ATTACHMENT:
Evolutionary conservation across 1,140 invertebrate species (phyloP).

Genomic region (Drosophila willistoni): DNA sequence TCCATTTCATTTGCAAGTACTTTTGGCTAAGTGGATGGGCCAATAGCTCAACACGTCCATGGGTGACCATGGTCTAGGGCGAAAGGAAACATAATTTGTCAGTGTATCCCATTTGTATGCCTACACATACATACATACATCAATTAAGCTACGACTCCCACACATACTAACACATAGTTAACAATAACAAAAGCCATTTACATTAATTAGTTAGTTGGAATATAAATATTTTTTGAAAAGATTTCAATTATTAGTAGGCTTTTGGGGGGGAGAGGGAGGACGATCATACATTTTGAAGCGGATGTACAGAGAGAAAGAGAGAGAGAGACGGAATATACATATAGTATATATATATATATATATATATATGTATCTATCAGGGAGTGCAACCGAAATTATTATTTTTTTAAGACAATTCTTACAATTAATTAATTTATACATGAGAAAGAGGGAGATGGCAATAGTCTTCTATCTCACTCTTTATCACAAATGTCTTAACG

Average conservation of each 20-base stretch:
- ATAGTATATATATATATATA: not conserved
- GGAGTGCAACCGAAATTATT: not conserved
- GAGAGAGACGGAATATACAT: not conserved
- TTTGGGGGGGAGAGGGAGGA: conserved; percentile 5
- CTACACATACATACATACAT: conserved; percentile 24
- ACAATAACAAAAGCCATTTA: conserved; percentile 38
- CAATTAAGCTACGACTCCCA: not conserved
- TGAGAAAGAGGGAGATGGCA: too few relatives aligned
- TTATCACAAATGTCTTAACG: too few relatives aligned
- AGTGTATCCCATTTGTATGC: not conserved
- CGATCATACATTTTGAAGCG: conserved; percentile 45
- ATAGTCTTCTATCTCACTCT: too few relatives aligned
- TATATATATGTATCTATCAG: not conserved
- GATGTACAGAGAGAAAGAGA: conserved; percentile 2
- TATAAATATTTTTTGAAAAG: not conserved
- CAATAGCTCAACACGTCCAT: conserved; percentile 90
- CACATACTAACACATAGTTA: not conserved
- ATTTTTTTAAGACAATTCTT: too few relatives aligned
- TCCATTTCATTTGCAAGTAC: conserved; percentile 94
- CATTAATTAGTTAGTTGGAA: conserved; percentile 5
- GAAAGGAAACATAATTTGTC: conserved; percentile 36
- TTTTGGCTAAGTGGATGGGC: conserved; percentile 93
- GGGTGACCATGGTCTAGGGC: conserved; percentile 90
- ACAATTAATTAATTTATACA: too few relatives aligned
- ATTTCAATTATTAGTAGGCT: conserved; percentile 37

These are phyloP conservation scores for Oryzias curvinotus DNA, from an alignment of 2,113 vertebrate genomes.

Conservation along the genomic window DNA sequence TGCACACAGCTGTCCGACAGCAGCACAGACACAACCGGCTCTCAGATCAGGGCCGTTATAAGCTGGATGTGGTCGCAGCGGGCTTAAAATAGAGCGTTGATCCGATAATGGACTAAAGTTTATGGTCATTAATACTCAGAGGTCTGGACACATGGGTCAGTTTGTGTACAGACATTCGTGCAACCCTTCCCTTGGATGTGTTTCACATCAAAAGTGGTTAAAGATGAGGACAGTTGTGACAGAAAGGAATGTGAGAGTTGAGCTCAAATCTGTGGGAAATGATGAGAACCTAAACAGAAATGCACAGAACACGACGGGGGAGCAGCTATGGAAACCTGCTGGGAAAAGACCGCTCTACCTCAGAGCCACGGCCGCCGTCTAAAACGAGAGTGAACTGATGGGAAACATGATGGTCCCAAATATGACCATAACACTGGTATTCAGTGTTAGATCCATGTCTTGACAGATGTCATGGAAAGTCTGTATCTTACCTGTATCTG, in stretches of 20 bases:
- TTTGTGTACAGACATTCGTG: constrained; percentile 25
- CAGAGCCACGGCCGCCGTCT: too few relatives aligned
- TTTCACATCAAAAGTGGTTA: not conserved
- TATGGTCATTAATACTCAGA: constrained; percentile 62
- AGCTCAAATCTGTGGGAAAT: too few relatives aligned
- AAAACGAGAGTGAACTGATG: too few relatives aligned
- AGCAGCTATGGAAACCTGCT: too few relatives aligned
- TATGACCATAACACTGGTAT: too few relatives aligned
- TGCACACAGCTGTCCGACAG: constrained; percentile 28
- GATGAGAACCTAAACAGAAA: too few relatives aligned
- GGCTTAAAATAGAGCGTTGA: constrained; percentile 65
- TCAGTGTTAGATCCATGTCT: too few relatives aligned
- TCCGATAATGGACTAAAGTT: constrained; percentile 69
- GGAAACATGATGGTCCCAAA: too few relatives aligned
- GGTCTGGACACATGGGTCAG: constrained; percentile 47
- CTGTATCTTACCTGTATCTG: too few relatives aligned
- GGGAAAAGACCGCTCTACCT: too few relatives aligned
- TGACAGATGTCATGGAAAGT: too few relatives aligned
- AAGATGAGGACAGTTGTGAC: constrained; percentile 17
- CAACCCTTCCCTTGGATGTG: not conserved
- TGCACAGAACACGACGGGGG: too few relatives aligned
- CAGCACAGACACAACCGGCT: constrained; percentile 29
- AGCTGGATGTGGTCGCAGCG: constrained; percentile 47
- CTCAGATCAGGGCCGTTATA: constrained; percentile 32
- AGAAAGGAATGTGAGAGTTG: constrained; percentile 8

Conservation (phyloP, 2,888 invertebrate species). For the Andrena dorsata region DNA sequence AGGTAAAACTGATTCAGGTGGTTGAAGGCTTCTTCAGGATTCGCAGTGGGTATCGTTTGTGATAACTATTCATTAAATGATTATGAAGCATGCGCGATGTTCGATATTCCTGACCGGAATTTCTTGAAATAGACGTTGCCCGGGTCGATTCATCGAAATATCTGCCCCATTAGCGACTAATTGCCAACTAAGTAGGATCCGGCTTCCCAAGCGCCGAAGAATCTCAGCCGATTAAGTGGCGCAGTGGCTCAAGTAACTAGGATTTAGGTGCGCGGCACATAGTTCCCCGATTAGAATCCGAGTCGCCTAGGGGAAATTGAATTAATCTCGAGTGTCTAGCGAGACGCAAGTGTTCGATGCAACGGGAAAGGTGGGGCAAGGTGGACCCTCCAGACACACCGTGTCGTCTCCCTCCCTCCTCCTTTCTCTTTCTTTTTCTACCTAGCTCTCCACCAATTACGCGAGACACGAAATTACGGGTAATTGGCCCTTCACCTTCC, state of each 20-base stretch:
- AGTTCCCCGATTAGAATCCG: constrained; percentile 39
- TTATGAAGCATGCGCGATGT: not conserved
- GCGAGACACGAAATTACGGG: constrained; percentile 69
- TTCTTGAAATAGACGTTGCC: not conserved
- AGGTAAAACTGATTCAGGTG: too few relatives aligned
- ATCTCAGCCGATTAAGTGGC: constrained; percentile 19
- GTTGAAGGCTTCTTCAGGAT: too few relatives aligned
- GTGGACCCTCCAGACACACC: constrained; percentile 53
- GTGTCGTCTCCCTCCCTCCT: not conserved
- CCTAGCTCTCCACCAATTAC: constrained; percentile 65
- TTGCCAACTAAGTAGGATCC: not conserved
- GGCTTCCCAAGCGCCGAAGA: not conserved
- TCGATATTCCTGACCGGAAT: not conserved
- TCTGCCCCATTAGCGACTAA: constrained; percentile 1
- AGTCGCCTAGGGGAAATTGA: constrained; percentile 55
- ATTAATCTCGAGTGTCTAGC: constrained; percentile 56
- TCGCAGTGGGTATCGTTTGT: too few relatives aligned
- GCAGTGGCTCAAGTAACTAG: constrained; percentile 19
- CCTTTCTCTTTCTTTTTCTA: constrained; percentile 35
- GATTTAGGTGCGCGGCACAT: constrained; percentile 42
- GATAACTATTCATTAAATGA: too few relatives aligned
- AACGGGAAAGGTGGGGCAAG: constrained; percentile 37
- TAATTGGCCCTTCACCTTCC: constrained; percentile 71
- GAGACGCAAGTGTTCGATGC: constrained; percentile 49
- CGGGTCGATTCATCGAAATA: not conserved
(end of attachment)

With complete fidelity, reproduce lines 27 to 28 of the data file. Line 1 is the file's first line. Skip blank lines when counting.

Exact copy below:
- ACAATTAATTAATTTATACA: too few relatives aligned
- ATTTCAATTATTAGTAGGCT: conserved; percentile 37